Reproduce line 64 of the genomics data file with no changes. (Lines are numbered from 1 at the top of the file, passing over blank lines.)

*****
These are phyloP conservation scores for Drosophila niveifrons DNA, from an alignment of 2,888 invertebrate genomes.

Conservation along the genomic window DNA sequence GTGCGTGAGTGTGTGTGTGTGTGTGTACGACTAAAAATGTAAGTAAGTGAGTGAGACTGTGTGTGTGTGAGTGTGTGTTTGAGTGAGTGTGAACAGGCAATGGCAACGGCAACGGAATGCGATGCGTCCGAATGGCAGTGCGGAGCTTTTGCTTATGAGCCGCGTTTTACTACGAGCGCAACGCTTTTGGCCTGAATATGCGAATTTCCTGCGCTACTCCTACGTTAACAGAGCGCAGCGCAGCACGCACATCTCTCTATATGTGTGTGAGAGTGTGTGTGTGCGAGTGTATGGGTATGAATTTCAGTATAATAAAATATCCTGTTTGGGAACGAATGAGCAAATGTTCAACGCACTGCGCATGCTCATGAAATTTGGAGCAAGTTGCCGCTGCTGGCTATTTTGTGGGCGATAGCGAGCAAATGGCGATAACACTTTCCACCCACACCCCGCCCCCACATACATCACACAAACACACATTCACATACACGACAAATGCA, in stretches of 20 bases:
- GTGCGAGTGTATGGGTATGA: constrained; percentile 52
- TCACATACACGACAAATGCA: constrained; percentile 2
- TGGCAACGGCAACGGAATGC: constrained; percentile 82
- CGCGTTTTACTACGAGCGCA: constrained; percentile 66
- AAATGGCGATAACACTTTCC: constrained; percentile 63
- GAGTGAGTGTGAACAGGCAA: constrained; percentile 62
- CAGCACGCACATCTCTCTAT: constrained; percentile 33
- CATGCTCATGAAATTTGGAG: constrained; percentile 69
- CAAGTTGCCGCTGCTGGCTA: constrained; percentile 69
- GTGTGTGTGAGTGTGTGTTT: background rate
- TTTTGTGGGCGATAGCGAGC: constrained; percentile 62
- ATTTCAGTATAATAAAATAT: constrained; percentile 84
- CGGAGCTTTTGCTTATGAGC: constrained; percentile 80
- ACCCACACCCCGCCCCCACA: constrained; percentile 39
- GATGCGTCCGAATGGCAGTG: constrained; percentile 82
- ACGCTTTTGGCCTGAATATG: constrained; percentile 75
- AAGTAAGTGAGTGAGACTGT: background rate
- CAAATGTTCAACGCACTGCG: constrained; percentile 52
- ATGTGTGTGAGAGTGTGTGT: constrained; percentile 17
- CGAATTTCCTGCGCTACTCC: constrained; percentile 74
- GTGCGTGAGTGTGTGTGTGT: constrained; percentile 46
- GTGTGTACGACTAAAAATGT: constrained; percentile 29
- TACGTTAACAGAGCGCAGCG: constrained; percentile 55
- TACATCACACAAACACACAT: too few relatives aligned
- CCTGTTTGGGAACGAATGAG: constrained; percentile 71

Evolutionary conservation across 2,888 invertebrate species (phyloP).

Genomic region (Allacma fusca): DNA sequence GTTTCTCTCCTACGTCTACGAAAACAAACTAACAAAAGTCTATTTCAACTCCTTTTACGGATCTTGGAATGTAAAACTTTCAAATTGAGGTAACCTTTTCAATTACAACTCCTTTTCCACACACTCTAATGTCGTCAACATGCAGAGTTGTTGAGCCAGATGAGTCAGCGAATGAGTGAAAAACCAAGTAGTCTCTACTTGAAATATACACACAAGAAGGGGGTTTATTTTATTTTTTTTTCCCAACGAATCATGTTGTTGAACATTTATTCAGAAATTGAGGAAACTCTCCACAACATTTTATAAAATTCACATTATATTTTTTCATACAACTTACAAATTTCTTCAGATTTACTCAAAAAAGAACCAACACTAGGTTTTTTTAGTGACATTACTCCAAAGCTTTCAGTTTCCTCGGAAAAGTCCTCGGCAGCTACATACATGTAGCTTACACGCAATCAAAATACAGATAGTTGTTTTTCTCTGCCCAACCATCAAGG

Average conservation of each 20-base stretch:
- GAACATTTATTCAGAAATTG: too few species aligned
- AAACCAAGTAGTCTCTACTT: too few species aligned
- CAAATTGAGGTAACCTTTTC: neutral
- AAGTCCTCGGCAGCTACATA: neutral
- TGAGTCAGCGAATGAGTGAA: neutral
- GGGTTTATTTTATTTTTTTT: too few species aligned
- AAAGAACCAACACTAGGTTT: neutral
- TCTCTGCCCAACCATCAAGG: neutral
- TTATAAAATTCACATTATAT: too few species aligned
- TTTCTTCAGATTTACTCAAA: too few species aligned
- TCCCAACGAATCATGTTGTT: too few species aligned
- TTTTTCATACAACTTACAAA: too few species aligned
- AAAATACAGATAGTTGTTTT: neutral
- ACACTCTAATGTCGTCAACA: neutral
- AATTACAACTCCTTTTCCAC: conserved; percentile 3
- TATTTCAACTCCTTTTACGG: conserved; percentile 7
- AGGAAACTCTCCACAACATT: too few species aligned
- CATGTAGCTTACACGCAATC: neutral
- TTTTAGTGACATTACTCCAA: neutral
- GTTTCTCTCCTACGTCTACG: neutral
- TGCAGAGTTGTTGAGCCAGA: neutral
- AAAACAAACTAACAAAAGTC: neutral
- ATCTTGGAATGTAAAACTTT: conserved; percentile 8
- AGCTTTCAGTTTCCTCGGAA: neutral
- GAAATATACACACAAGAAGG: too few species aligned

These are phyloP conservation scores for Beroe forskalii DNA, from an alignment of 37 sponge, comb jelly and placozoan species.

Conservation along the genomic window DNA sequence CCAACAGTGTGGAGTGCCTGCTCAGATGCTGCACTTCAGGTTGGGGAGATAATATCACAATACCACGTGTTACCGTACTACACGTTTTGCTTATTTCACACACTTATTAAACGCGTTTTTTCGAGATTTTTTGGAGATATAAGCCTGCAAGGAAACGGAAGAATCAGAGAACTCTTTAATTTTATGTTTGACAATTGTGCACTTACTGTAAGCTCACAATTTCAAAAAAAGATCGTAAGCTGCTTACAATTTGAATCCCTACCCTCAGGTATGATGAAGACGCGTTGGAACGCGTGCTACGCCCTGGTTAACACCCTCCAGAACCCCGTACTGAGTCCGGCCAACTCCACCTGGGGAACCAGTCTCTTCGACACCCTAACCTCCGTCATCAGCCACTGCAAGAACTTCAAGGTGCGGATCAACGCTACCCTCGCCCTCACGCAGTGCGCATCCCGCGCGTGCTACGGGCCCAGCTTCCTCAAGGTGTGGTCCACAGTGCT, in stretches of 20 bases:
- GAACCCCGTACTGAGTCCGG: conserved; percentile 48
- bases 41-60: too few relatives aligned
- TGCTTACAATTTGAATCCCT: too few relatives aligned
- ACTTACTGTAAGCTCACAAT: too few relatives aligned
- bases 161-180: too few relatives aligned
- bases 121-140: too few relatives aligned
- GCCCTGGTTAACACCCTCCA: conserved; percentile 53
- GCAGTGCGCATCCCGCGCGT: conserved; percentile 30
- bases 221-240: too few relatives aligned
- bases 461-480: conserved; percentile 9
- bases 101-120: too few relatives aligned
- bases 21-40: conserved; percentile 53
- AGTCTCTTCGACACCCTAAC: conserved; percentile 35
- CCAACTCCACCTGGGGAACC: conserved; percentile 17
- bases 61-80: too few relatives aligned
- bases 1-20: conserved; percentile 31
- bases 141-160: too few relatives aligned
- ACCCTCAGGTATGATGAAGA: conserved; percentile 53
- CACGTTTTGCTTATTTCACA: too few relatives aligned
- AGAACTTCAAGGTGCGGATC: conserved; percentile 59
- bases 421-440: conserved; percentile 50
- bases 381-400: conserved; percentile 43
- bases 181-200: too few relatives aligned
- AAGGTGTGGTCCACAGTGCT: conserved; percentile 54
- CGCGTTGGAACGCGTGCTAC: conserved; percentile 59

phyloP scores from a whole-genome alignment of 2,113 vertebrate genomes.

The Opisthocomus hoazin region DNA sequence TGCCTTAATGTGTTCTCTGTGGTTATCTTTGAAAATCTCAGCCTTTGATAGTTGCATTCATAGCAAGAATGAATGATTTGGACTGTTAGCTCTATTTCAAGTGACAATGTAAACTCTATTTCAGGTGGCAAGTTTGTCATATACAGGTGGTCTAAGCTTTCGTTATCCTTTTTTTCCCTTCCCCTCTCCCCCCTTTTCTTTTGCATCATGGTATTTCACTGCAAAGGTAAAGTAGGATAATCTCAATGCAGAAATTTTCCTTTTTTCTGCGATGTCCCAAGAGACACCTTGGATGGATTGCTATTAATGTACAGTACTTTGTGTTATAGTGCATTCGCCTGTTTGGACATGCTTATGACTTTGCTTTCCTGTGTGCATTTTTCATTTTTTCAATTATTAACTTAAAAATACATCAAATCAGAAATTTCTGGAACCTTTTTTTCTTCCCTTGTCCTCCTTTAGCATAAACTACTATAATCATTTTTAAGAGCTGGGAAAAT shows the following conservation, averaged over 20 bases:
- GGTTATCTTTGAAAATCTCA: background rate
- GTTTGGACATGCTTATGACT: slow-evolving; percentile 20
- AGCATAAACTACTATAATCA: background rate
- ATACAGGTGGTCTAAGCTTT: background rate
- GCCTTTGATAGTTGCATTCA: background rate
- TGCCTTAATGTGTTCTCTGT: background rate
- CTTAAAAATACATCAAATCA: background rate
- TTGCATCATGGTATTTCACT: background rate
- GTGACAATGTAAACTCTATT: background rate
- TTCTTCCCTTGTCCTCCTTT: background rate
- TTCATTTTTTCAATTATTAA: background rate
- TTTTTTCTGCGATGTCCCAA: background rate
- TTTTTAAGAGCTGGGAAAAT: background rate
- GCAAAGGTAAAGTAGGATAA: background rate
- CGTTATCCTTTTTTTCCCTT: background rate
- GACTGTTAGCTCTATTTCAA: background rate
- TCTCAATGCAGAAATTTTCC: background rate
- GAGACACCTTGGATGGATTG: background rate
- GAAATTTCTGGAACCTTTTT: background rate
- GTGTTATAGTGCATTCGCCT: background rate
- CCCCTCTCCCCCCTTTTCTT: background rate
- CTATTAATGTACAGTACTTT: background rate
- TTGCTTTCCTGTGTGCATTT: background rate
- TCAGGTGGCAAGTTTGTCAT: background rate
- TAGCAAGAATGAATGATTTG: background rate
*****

- GCCCTGGTTAACACCCTCCA: conserved; percentile 53